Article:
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With so many islands at your disposal, you will want to experience more than one or two. Topping your list should be Cayo Costa, an island that is mostly state park. Accessible only by boat, Cayo Costa offers wide, unspoiled beaches and nary a soul around. It’s a perfect place for a romantic picnic.
Cabbage Key’s claim to fame is its inn and restaurant, which serves the burger said to have inspired Jimmy Buffet’s homage “Cheeseburger in Paradise.” You can eat on the patio or indoors in the main room, where the walls and ceilings are papered in autographed dollar bills. Day-trippers also head to upscale, residential Useppa for lunch, a botanical walk or a stop at the island’s little museum. Captiva Cruises has trips to both destinations, as well as dolphin and sunset cruises.
Pine Island is accessible by road from Cape Coral, but if you are in the Sanibel region, it is easier and faster to get there by boat. At 17 miles long and 2 miles wide, Pine Island is the largest island on Florida’s west coast. It has lots of mangrove trees, but very little beach. Instead, tourists visit the island for its fishing, golf course and the artists who make their home here.
Culture and Nightlife
Here in the mid-Atlantic, we connect Thomas Edison with New Jersey, but for more than four decades he made his winter home in Fort Myers. Among the prominent people who visited him in the Sunshine State was Henry Ford, who ended up purchasing the house next door to Edison.
The two surprisingly modest homes front a picturesque section of the Caloosa River. Together with Edison’s laboratory, experimental gardens and a museum about the inventors, they are one of the premiere tourist attractions in southwest Florida. Plan on spending two or three hours here.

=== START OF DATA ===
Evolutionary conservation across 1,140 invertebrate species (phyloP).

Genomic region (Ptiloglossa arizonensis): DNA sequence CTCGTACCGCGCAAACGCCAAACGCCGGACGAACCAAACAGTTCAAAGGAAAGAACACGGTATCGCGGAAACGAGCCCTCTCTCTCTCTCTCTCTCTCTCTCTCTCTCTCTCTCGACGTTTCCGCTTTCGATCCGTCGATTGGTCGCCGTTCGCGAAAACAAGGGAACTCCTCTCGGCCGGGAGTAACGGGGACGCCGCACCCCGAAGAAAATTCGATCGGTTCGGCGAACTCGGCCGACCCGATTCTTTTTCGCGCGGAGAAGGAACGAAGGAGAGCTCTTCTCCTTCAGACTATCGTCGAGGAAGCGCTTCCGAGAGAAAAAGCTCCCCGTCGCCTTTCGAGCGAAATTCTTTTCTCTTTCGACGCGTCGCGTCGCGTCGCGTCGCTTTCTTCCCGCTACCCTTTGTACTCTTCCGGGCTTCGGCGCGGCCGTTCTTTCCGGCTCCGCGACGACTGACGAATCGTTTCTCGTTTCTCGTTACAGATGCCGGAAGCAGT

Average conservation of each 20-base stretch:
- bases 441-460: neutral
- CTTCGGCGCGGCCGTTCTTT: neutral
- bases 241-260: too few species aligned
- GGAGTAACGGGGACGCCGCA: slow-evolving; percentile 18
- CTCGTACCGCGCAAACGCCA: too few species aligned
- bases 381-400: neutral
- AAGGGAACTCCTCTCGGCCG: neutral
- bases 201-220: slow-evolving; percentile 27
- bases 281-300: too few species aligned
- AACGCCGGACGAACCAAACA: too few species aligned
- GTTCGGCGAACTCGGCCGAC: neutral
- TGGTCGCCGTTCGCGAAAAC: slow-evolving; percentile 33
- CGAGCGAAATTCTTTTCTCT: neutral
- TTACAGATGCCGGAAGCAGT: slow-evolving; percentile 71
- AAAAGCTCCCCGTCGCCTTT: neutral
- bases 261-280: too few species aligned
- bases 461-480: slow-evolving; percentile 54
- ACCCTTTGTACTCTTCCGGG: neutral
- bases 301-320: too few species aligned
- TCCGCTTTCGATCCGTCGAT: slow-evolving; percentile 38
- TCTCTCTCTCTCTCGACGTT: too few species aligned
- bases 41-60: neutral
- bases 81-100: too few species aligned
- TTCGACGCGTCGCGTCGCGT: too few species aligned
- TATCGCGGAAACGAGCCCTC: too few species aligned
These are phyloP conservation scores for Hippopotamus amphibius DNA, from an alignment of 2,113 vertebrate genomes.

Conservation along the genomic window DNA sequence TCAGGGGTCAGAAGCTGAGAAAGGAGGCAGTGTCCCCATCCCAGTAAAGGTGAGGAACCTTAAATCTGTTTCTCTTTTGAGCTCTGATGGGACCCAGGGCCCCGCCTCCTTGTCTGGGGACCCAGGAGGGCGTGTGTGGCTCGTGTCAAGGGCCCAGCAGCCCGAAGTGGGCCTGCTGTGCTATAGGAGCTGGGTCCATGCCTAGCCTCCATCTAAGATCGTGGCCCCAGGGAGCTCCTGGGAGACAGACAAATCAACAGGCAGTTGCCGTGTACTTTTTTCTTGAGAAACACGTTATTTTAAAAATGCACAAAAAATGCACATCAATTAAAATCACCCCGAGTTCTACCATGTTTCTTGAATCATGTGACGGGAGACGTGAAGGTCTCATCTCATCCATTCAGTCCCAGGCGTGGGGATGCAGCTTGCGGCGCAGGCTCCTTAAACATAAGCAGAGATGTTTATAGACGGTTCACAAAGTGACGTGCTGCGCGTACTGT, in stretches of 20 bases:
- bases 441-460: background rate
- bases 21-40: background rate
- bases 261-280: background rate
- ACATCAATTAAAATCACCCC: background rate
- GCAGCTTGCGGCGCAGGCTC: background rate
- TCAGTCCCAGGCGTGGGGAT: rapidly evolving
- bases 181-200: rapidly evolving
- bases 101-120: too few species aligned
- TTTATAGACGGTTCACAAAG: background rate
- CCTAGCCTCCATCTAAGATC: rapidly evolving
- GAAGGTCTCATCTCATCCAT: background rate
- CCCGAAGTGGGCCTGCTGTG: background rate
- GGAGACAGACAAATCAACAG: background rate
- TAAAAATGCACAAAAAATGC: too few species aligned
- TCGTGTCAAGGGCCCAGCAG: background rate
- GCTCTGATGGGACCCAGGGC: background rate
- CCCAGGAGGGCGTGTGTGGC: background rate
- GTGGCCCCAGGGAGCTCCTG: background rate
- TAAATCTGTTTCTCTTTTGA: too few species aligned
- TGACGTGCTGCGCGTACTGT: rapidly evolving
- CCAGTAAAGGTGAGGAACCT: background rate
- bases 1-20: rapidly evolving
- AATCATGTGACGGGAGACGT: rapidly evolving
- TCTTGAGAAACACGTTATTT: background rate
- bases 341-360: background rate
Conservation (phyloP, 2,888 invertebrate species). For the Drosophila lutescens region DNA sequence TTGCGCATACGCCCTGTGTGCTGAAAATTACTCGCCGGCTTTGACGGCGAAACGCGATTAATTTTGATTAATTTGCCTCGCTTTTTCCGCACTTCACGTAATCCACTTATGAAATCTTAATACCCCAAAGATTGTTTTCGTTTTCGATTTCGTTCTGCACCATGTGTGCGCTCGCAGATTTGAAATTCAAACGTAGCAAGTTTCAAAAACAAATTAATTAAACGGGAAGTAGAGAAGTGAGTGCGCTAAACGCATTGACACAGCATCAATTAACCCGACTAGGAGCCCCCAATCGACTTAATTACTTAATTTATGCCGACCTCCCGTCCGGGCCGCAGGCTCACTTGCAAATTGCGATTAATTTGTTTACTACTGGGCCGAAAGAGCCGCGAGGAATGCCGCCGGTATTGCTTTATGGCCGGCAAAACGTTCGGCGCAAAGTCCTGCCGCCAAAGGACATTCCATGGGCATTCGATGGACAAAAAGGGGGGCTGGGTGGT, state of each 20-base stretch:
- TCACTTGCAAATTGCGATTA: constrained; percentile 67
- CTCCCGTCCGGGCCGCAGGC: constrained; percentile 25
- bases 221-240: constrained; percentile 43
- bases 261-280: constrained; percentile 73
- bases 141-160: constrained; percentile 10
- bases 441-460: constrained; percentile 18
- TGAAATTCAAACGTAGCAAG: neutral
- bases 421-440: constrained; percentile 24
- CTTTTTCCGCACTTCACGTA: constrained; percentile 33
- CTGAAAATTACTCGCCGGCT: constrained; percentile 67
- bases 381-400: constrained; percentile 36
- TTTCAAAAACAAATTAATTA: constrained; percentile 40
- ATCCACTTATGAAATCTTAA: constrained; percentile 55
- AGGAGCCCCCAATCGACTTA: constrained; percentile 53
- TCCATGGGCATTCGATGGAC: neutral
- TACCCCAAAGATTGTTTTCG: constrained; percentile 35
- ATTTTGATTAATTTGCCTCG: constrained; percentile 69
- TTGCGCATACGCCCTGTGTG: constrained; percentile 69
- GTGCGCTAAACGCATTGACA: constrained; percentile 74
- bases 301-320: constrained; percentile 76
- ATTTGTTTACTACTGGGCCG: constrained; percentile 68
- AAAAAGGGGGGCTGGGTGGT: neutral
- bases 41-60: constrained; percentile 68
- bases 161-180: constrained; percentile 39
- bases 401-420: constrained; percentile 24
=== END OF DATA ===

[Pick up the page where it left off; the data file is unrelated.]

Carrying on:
If you’ve become intrigued by the great variety of seashells on the beaches, visit the Bailey Matthews Shell Museum on Sanibel Island. It displays shells from the world over.
Nightlife in the Fort Myers-Sanibel area is just as laid back as the daytime. In late afternoon on Captiva, visitors migrate from the beach to the beachfront Mucky Duck to toast the sunset. From there it is on to dinner at R.C. Otters, the Bubble Room (noteworthy for its decor), or the excellent Key Lime Bistro.
The Times Square region of Fort Myers Beach is another popular nighttime gathering place. Think of it as a mini version of Key West’s Mallory Square, with a few street performers entertaining the crowd. For dinner, Nervous Nellie’s at Snug Harbour Marina (near the bridge) is recommended.
For a real treat, book a sunset dinner cruise on the Sanibel Harbour Princess, which leaves the dock at the Sanibel Harbour Marriott Resort and Spa on the mainland right near the causeway entrance.
Sunup to sundown, day after day, there’s something special to see and experience on the islands of southwest Florida. Romance, here we come!
Getting There and Around
The direct flight from the Philadelphia International Airport to Southwest Florida International Airport in Fort Myers is fast and easy. A rental car is a must for getting around the area.
Where to Stay
Lovers Key Resort (loverskey.com) is situated on a small, private island accessible by land and within walking distance of the state park of the same name. It has fully equipped suites.
The centrally located and full-amenity Sanibel Harbour Marriott Resort and Spa (sanibel-resort.com) is a luxurious favorite of honeymooners.
To really get away from it all, stay in the charming honeymoon cottage at the Cabbage Key Inn (cabbagekey.com). There’s no beach or pool on the island, so you will want to charter a boat or arrange transportation around the islands with a boat captain.
Other accommodations are ’Tween Waters Inn (tween-waters.com) and the sprawling South Seas Resort (southseas.com), both on Captiva, and Casa Ybel Resort (casaybelresort.com) on Sanibel Island. There are many other excellent choices, as well.
For More Information
Contact the Lee County Visitor & Convention Bureau at (800) 237-6444 or fortmyers-sanibel.com.